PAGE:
Significantly for the Philippines, “the concentrations of tritium in the water-vapor in spring were approximately seven times higher than those in fall and winter, mainly owing to the wind directions at the power plant location.”
Thus, more BNPP tritium could be expected to reach Metro Manila during the habagat months of the Southwest Monsoon, roughly from June to October. Conversely, more would be transported to Northern Luzon and adjacent areas of Taiwan and China by the northeast amihan (Northeast Monsoon) winds during the rest of the year.
Implications for the children of Bataan
Focusing more closely on the BNPP, we end by applying the German KiKK data on childhood leukemia near NPPs to the BNPP with this figure:
The circle with a 10-kilometer radius centered on the BNPP extends northward to the Subic Bay International Airport, and includes the entire Bataan municipalities of Morong and Bagac, with respective populations of 29,901 and 26,936 according to the 2015 census. Most of those people live within five kilometers of BNPP.
The risk of leukemia after birth to fetuses conceived within that zone would be more than doubled, should BNPP be activated. At the outer limits of the 10-km circle the risk would be increased by 33%.
The risk would also be raised to lower degrees for all people conceived in the areas of this map outside the 10-km circle, to Metro Manila and beyond.
A painful personal note
“Bataan” isn’t supposed to mean “Place of Children,” but driving homeward to Zambales through Bataan while school is letting out certainly makes it seem so.
They say that the world’s worst curse is the Gypsies’ “May you outlive your children!” The curse descended on our family when our elder son Kenneth was stricken with cancer at age nine. What a sweet, smart, sensitive soul.
He died after 20 months of surgery, therapy, and pain – especially his, but ours also. It’s been almost half a century; our loss remains deeply felt, and always will be.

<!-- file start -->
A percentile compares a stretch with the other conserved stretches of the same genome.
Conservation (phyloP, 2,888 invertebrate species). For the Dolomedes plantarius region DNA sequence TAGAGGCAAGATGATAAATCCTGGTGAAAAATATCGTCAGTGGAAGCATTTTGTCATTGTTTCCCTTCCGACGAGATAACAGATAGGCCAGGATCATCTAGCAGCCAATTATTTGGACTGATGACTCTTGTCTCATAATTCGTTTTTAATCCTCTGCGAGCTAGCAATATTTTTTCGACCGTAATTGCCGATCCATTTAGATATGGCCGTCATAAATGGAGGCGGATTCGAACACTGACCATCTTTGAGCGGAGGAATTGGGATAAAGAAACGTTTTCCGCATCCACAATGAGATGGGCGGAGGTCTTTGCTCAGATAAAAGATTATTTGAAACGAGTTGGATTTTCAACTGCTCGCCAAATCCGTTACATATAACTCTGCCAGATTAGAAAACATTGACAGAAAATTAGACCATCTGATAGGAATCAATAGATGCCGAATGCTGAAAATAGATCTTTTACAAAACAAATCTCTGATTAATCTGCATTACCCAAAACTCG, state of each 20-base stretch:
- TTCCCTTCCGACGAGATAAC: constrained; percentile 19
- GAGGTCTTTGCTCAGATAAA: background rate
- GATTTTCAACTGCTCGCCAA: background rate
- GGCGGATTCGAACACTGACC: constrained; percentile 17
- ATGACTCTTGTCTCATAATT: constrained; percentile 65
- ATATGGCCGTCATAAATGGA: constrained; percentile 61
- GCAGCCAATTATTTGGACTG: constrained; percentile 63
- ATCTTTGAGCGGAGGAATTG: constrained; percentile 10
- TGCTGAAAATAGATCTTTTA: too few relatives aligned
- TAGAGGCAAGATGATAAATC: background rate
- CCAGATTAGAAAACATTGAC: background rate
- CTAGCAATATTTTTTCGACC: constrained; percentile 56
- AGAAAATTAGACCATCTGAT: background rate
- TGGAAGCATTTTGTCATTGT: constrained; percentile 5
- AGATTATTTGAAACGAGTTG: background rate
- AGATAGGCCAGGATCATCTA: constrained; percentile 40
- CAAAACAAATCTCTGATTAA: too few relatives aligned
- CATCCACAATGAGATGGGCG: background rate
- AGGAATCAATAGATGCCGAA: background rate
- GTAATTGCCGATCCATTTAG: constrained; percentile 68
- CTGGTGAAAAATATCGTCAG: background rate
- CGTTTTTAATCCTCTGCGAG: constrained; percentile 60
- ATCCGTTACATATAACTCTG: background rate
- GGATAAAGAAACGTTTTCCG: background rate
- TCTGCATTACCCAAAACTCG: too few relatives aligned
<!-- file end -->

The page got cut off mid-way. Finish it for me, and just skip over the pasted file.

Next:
Ken’s illness was not caused by radioactivity or nuclear power. But if we can prevent something, anything that causes childhood cancer, must we not do so?
It is also said that no misfortune is so bad that some good, however small, cannot come out of it. If Kenneth’s fatal illness helps motivate me to work so that living and future children are spared from BNPP cancer, his life will have some meaning beyond those of us who were blessed to know him.
Our next foray is the first of six about radioactive wastes and how badly they are handled. It all started at Hanford, making plutonium for Nagasakis’s Fat Boy and for the Cold War. – Rappler.com
Born in Manila and educated at UP Diliman and the University of Southern California, Dr. Kelvin Rodolfo taught geology and environmental science at the University of Illinois at Chicago since 1966. He specialized in Philippine natural hazards since the 1980s.
Keep posted on Rappler for the next installment of Rodolfo’s series.
Previous pieces from Tilting at the Monster of Morong:
- [OPINION] Tilting at the Monster of Morong
- [OPINION] Mount Natib and her sisters
- [OPINION] Sear, kill, obliterate: On pyroclastic flows and surges
- [OPINION] Beneath the waters of Subic Bay an old pyroclastic-flow deposit, and many faults
- [OPINION] Propaganda about faulting, earthquakes, and the Bataan Nuclear Power Plant
- [OPINION] Discovering the Lubao Fault
- [OPINION] The Lubao Fault at BNPP, and the volcanic threats there
- [OPINION] How Natib volcano and her 2 sisters came to be
- [OPINION] More BNPP threats: A Manila Trench megathrust earthquake and its tsunamis
- [OPINION] Shoddy, shoddy, shoddy: How they built the Bataan Nuclear Power Plant
- [OPINION] Where, oh where, would BNPP’s fuel come from?
- [OPINION] ‘Megatons to Megawatts’: prices and true costs of nuclear energy
- [OPINION] Uranium enrichment for energy leads to enrichment for weapons
- [OPINION] Introducing the nuclear fuel cycle
- [OPINION] On uranium mining and milling
- [OPINION] Enriching and fabricating BNPP’s uranium fuel
- [OPINION] Decommissioning BNPP, and storing the nuclear dragon’s radioactive manure
- [OPINION] So how much greenhouse gas does nuclear power really generate?
- [OPINION] Getting up close and personal with the atom, and its nucleus that powers NPPs
- [OPINION] The nucleus and isotopes: Why BNPP needs Uranium 235, Not Uranium 238
- [OPINION] What you should know about radioactivity
- [OPINION] Uranium mine waste and the weird idea of half-life
- [OPINION] How nuclear power plants work: Hot monster piss from Morong
- [OPINION] What if there was a spent-fuel pool accident at the Bataan Nuclear Power Plant?
- [OPINION] Nuclear weapon, its radiation, and human health
- [OPINION] What Chernobyl could have taught us, but hasn’t been allowed to
- [OPINION] Activating BNPP would give cancer to workers and adults living nearby